Excerpts About Being / Nonbeing

true nature is absolute being, but also absolute nonbeing. It is both presence and absence of presence. It is both but not exactly, because these are conceptual elaborations of which true nature is innocent. We say it is both being and nonbeing, or neither, only because these are fundamental concerns for the soul. Being is the last thing the soul needs to surrender as she opens up to her true nature. As she does this she learns about nonbeing. She experiences the emptiness and ontological absence of her existence, and everything else in manifestation.
Inner Journey Home, p. 258   •  discuss »
Recognizing the non-beingness of being does not lead to the disappearance of the individual soul; it leads to understanding that the individual soul doesn’t exist as we usually think it does. Then we discover that emptiness of being is true not just about the individual self, but it is true about the perceptions of the individual self. In other words, all that we perceive can be liberated from the ordinary conception of existence as a solid something that is really there. We plaster our beliefs and our projections over all manifest forms, all the world, all the universe that we see. And when the world is free from our ideas about it, we see it in its beingness, we see that everything is a manifestation of beingness in its purity and presence and luminosity.
Diamond Heart Book V, p. 366   •  discuss »

This nonbeing becomes even more profound as we recognize that the emptiness of self reveals that the individual consciousness, this living presence, is inseparable from the absence of presence. It’s like the beingness of the living presence has an eternal partner that is inseparable from it—its nonbeingness. And when we recognize and understand emptiness as the nonbeingness of Being, as the absence of what we call existence, we discover the emptiness that liberates the dynamism of Being. We usually think that the individual consciousness is a solid something that exists in the same way that an object exists. When we recognize that this isn’t actually the case, the dynamism of reality is free to manifest in other ways.

Runaway Realization, p. 143   •  discuss »

The process of finding the truth continues further: At the final level, objective truth is independent of existence as a whole, independent of all manifestation. It is then what we call absolute truth. That means it is independent of what manifests—of the universe itself. This revelation of absolute truth, which is hard for the mind to conceive of, is the recognition of a truth that is beyond Being or non-Being. So to summarize: I have divided objective truth into four kinds, of increasing depth and subtlety: the relative, the essential, the nonconceptual and the absolute. You can differentiate the kinds of truth in other ways, but that’s one useful way of doing it. And we can say that truth changes according to your situation and perspective. Every perspective has truth, regardless how limited. And this means that it is possible to use a gradual method of investigation that will reveal more truth, deeper truth, more fundamental truth, as the investigation continues. As we have seen, inquiry invites the optimizing dynamism of Being and its guidance, which is its discriminating intelligence. The optimizing force will transform experience from one level to another, and the intelligence will discern the quantic movement of truth through these four levels. So if we follow the truth, the optimizing force will move understanding to deeper dimensions of truth. It will generally go from the relative to the essential, then to the fundamental or nonconceptual, and finally to the absolute.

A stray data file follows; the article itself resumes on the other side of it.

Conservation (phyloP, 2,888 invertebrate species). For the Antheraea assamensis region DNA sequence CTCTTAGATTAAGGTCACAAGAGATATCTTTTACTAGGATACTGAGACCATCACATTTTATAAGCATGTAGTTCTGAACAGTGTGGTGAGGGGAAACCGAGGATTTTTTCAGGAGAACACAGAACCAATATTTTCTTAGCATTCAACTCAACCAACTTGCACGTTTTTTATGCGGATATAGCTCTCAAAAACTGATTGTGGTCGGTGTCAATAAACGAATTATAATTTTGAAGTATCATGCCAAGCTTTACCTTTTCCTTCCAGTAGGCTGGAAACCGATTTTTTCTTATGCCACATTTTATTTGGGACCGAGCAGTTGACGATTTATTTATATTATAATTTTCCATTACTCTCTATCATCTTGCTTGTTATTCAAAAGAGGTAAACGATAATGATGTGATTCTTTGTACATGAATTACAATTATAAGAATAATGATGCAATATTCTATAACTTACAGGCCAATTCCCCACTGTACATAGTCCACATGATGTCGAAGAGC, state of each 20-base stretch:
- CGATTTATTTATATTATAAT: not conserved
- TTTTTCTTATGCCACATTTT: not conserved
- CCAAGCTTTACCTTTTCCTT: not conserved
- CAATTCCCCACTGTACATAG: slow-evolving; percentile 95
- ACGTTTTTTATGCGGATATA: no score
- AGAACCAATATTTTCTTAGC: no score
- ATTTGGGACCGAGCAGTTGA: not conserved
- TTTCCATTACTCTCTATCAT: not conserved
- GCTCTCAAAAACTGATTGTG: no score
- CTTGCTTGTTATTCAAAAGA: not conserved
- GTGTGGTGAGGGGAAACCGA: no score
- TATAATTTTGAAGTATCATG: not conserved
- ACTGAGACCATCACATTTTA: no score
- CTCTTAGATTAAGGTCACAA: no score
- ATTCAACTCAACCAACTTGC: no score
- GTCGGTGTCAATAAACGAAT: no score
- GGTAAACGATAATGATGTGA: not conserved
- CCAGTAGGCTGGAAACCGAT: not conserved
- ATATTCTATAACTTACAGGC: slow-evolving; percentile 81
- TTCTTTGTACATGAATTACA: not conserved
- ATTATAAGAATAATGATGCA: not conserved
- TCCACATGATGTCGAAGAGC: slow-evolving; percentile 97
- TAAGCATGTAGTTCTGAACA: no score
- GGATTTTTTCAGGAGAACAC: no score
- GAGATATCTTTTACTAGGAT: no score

Spacecruiser Inquiry, p. 349   •  discuss »

These considerations of the perception of duality and subtle conceptualization, amongst others, precipitate spontaneously the ultimate reality, the truly nonconceptual truth. Here, words will not say anything positive. Nonconceptual Reality is how things are. It is direct perception of reality without the involvement of the mind. It is both presence and absence, but also neither. It is neither self nor no-self, nor the absence of both self and no-self. It is both being and non-being and neither. It is everything and it is nothing. Whenever there is negation or affirmation there is conceptualization, and the true reality is gone. And hence we call reality as it is the Nameless; it cannot be named.

Pearl Beyond Price, p. 465   •  discuss »

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